Getting safe emergency care during the COVID-19 pandemic
Don't let concerns about the coronavirus keep you from seeking the care you need. Get the facts on the steps hospitals and emergency rooms are doing to keep you safe. Mayo Clinic 员工提供
News about the coronavirus disease 2019 (COVID-19) pandemic may be making you feel anxious about going to the emergency room (ER) or getting medical care, and you may wonder if it's safe to go to the hospital. Current data has found that nearly 30% of people are avoiding or delaying medical care due to COVID-19 concerns. Some emergency rooms, also called emergency departments, have about half their usual number of patients.
But it's important to seek emergency care if you have serious non-COVID-19 symptoms and COVID-19 symptoms. Delaying care for a medical emergency, such as a heart attack or stroke, can be life-threatening or lead to serious complications. Find out when you should go to the emergency room, and learn what hospitals are doing to keep you safe from getting the COVID-19 virus.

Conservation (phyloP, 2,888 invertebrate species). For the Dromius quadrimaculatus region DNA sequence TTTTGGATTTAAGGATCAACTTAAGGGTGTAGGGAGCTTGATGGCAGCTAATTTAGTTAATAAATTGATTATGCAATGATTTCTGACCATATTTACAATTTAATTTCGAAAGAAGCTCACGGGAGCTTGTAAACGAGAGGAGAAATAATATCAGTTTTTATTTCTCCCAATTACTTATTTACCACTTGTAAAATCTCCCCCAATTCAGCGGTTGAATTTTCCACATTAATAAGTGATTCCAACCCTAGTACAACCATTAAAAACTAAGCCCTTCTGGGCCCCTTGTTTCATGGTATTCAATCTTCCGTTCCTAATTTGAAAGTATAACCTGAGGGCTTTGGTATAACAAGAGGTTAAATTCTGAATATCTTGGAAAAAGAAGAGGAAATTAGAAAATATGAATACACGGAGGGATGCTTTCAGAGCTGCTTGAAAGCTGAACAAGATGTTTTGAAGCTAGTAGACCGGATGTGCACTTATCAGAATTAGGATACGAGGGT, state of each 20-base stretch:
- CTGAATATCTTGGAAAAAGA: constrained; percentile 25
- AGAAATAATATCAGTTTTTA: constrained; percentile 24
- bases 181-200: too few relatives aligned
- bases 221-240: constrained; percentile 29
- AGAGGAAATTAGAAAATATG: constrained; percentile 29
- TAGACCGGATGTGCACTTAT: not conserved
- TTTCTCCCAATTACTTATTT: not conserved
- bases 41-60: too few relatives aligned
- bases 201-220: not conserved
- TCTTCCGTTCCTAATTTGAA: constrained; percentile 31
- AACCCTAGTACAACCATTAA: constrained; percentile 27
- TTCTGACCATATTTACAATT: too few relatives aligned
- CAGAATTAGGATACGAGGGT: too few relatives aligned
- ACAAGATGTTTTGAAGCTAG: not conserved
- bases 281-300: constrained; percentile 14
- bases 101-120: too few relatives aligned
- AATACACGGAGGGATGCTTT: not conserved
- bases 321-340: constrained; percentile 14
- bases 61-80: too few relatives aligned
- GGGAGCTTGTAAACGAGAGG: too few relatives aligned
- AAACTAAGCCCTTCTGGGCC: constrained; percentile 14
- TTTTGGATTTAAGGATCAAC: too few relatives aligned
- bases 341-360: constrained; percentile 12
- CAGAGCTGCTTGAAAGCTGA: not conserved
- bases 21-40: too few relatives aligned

How are emergency rooms and hospitals keeping people safe?
You may be worried about your chances of catching the COVID-19 virus in the emergency department or in the hospital if you need to be admitted. Data has found that 80% of adults are concerned about catching the COVID-19 virus in the emergency room. However, emergency rooms and hospitals are taking precautions to prevent the spread of the COVID-19 virus and help make sure that visits to the ER and hospital are as safe as possible.
Emergency rooms and hospitals follow strict guidelines for protecting people during the COVID-19 pandemic, including:
- Universal masking. Emergency rooms require that everyone wear a face mask. Health care professionals are required to wear personal protective equipment (PPE).
- Screening at all entrances. Everyone entering is screened for COVID-19 signs and symptoms.
- Separate waiting areas for people who have or may have COVID-19. People who may have COVID-19 may be asked to wait in separate, designated areas of the ER away from those who don't have COVID-19 signs and symptoms.
- Frequent cleaning and disinfecting. ER waiting areas, rooms, restrooms and surfaces are cleaned and disinfected often to accommodate updated COVID-19 hospital cleaning protocols.
- Social distancing. Check-in and waiting areas in emergency rooms and hospitals are arranged for social distancing.